In Zambia, 'trial by ambush' in anti-gay case

Members of the public gather outside the courtroom in Kapiri Mposhi, Zambia.
Earlier in the trial, members of the public gather outside the courtroom in Kapiri Mposhi, Zambia.

The defense attorney for two young Zambian men charged with homosexual activity has challenged the testimony of a medical assistant whom the prosecution called as an expert witness in the case.

In the Oct. 25 continuation of the trial in the Kapiri Mposhi magistrate’s court, the defense objected that it had been seeking information about the medical tests since May, but their requests had been rejected. The reason given to them was that the prosecution’s strategy was to conduct a “trial by ambush.” The defense asked for time to find its own medical expert.

The latest witness in the trial was Melody Luhanga, a “medical licentiate assistant graduate” from Chainama School of Health Sciences, who testified that he examined the two defendants at Kapiri Mposhi Hospital on May 7, seeking to determine whether they had committed the act of  sodomy.

The two men, Phillip Mubiana and James Mwape, have been in custody since May 3.

Luhanga said that, on the basis of his examinations, he concluded that both men had engaged in homosexual activity.

The defense repeatedly objected during his testimony that he was presenting conclusions before presenting evidence. Those objections were overruled by Magistrate John Mbuzi.

The defendants have told their lawyers that prison officers have attacked them verbally and emotionally.  According to an activist’s report, the defendants “complained that one of the newly recruited prison wardens has made it his mission to force a confession out of them by constantly harassing them and picking on them in the midst of other prisoners.”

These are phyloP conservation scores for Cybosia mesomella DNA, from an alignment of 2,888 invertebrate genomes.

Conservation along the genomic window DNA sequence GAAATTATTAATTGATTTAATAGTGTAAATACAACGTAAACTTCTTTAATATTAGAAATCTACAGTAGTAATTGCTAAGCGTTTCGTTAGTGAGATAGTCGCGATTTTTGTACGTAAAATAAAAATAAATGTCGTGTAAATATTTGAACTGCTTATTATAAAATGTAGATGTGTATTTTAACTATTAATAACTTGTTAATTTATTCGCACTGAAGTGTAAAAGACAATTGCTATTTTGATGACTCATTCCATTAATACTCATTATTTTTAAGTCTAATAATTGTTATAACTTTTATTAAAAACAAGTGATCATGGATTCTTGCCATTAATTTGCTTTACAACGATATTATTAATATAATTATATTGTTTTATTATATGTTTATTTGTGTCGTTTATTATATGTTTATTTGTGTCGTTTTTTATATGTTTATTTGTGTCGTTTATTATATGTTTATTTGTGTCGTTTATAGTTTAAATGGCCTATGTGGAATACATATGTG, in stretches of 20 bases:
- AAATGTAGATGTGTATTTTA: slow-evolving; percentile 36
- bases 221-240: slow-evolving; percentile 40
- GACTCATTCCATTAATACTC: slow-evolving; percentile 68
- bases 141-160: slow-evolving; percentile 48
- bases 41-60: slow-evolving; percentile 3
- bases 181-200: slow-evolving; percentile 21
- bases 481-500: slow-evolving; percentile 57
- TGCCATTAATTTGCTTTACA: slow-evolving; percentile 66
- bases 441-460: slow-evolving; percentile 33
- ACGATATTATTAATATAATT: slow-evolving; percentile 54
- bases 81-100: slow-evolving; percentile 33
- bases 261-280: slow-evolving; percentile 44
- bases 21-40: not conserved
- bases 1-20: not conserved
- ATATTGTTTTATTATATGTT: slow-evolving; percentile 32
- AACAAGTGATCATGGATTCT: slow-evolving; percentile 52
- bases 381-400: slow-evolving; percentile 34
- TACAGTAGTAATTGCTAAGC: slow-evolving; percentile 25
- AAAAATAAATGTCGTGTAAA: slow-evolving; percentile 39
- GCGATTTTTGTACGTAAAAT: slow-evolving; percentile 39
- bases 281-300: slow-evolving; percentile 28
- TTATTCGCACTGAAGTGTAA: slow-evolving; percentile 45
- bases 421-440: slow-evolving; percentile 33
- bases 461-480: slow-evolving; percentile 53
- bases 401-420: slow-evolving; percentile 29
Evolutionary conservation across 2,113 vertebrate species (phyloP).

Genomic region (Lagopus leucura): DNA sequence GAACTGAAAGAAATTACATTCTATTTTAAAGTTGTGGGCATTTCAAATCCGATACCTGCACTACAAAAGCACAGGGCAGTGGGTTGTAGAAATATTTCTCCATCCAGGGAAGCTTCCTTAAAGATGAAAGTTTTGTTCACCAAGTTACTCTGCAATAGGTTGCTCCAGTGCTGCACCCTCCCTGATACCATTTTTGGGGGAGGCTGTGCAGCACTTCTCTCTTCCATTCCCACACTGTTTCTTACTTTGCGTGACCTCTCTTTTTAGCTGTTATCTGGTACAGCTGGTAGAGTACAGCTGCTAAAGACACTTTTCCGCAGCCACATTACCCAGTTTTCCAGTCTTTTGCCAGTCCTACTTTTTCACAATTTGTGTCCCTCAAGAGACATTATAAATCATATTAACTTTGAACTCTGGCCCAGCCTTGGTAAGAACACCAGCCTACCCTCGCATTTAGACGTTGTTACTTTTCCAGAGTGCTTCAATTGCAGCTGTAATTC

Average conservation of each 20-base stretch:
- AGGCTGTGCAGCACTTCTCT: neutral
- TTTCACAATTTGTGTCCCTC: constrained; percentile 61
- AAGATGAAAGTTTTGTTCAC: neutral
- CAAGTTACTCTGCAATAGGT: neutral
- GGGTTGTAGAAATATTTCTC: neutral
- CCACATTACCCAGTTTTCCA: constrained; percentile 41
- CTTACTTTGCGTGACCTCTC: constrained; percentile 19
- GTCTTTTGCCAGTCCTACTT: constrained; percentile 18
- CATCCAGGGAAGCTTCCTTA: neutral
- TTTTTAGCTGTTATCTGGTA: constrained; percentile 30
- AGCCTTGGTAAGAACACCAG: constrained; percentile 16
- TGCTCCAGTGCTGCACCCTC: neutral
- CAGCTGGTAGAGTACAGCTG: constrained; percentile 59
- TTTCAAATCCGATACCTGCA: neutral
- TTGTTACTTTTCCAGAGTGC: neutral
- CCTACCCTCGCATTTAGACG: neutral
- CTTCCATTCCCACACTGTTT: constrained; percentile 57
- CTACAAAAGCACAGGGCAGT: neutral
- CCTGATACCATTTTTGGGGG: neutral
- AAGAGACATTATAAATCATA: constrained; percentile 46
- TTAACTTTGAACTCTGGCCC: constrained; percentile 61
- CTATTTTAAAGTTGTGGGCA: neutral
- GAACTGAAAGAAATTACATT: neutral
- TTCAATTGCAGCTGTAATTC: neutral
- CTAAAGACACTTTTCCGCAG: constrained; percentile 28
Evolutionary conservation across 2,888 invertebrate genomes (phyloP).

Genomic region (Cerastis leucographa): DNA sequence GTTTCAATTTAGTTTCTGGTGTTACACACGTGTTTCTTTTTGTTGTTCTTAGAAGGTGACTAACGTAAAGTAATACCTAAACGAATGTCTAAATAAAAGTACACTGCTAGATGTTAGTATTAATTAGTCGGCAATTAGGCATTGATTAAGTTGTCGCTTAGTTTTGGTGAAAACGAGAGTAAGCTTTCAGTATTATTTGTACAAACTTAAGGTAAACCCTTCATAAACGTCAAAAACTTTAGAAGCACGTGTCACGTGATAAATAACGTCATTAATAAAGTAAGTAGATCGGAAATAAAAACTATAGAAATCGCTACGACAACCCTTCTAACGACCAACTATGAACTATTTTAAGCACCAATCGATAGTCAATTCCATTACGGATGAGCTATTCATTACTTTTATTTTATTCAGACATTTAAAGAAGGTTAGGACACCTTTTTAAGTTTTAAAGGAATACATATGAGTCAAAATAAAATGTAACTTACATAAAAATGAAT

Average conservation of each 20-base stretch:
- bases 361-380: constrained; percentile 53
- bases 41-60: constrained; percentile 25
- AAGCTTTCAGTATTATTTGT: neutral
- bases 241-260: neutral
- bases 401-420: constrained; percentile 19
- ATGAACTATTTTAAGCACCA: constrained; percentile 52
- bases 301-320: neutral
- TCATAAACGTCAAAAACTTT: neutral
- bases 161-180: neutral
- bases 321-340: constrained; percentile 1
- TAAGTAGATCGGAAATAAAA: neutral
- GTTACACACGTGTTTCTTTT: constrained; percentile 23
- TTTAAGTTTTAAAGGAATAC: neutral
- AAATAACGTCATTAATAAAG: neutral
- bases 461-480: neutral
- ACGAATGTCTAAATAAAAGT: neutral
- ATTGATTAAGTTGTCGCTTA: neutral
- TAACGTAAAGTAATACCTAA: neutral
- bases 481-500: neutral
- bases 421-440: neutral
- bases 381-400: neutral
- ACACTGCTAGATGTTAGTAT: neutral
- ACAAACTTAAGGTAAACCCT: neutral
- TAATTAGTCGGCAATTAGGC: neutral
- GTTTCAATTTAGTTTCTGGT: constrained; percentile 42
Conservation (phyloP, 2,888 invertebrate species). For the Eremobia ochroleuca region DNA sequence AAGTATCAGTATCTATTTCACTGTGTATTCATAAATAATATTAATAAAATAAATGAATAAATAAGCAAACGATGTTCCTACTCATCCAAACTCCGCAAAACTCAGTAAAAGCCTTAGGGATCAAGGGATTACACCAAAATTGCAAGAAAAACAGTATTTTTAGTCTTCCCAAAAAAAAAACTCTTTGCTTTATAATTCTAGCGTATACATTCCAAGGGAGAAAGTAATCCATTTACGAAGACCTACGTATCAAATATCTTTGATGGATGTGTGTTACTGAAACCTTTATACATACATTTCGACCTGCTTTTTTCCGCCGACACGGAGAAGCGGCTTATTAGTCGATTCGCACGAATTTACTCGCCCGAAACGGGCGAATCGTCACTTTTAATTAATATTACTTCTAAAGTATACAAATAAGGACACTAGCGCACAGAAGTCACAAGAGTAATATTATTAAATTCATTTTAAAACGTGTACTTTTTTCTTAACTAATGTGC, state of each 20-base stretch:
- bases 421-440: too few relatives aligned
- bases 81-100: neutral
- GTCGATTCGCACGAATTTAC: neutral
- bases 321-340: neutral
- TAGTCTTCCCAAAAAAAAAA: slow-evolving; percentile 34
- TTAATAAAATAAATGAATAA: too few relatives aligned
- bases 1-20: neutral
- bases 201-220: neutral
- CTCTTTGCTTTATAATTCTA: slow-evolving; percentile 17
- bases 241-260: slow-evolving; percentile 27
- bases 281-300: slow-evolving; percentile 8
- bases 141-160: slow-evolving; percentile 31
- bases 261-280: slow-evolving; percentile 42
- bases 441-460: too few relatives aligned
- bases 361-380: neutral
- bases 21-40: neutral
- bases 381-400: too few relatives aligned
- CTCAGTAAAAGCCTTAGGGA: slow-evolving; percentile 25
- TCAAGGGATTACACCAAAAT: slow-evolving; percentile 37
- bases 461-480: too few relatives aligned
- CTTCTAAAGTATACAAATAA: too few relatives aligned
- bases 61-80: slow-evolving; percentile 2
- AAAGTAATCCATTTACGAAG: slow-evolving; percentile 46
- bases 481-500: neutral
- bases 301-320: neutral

The defense attorneys said they have repeatedly notified the judge about the problem, but little or nothing has been done to ensure the men’s safety.

Activists say they fear that a verdict against the two men will create a precedent for further repression of LGBT people in Zambia “such as has never been seen since  Zambia gained her independence on October 24th, 1964.”

They have urged supporters to help by conducting media campaigns, “enhanced silent diplomacy” and contacting any “networks or connections that maybe implored to secure their release from prison and allow them to live their lives.”

If convicted, Mubiana and Mwape face the prospect of 15 years to life in prison.

Written by Colin Stewart

Colin Stewart is a 45-year journalism veteran living in Southern California. He is the president of the St. Paul’s Foundation for International Reconciliation, which supports LGBTQ+ rights advocacy journalism, and editor / publisher of Erasing 76 Crimes. Contact him at [email protected]


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  1. This kangaroo&vindictive trial needs to be portrays Zambia and other anti-lgbt rights nations in Africa&elsewhere as inhuman, barbaric&rigid to change. The sexual orientation of individuals forms part of their intrinsic nature that constitutes their fundamental rights to be different from others without causing harm to them, irrespective of diminutive arguments to the contrary. Nobody deserves to be socially isolated or ambushed by simply being themselves

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